ADHD charity faces funding crisis

A charity which helps children and adults with the behavioural disorder, ADHD, may have to close because they have no money.

NI-ADD says the Belfast Health and Social Care Trust refuses to give them any more funding.

Jim Wells, head of the Assembly health committee said this was “very serious”.

“Fifty-four per cent of NI-ADD’s referrals come from the Belfast Trust who aren’t contributing a single penny towards this charity,” he said.

“Without some kind of funding from the major generator of work for the organisation, then the future looks quite bleak.”

NI-ADD, set up in Northern Ireland in 1997, charity says that its number of referrals is actually rising.

About 714 children have been helped. Research suggests that treating the condition early stems the chance of further problems in adulthood.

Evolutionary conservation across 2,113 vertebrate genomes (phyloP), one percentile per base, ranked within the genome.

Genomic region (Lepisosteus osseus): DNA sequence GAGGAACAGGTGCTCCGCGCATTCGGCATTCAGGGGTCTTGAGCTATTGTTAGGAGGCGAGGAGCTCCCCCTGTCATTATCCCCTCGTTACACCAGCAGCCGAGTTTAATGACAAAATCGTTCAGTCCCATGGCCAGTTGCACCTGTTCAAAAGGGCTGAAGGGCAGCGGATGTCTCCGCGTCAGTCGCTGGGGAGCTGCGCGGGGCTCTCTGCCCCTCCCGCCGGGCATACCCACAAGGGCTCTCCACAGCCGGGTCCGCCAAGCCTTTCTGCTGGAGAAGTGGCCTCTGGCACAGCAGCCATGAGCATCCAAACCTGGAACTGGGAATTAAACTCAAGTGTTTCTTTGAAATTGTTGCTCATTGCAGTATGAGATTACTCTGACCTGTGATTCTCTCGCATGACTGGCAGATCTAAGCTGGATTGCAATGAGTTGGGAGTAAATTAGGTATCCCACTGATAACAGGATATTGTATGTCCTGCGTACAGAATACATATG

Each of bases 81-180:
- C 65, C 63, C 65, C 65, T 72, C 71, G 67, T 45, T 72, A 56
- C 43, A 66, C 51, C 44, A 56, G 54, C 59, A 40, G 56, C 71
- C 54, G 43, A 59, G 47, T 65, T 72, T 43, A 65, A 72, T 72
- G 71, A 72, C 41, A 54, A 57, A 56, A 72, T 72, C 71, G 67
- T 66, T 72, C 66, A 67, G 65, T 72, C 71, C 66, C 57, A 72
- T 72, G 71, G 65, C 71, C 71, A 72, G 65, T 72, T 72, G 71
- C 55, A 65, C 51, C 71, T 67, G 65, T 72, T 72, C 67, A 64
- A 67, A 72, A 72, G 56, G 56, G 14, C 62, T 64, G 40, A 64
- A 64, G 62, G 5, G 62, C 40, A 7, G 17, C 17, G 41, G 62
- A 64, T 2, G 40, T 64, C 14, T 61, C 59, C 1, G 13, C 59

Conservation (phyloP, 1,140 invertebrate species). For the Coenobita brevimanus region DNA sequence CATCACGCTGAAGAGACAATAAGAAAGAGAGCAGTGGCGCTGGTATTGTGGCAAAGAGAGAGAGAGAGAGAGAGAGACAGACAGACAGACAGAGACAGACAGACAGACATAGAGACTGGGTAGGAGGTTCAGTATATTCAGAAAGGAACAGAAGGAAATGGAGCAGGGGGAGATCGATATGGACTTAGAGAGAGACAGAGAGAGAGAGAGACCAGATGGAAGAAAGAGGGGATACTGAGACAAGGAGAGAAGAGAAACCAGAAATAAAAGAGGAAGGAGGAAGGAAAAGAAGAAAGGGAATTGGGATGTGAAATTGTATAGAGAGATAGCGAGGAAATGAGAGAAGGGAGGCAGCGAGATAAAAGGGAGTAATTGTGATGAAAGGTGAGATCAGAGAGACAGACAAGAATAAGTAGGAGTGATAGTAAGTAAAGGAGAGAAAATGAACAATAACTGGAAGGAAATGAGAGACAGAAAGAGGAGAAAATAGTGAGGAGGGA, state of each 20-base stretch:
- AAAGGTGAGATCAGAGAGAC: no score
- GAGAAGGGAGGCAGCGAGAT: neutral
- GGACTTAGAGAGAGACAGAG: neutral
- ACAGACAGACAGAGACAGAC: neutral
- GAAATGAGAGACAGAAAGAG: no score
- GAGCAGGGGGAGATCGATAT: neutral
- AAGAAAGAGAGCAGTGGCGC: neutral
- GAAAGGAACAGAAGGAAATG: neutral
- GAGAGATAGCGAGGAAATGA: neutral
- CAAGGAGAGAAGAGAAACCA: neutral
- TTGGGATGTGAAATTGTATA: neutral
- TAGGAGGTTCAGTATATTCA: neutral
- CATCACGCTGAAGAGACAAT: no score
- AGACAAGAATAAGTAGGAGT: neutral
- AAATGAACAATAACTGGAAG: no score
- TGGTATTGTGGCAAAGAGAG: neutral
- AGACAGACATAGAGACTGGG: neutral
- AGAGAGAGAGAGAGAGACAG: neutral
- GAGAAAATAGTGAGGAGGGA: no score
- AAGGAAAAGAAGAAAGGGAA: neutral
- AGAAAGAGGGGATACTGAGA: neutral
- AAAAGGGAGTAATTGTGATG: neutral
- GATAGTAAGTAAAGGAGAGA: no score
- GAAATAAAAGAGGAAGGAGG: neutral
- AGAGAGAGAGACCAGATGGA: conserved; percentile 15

Sarah Salters, charity director with NI-ADD, said its current financial situation was untenable.

“From June 2007 to June 2009 we provided 214 services to Belfast Trust,” she explained.

“In terms of the money that we as an organisation have had to secure, that equates to £139,000. Of that, Belfast Trust has given us nothing.”

In a statement Belfast Trust said that it was not in a position to provide the charity with funding.

The charity does receive £25,000 from the Department of Health.

Attention Deficit Hyperactive Disorder affects about 10% of school age children.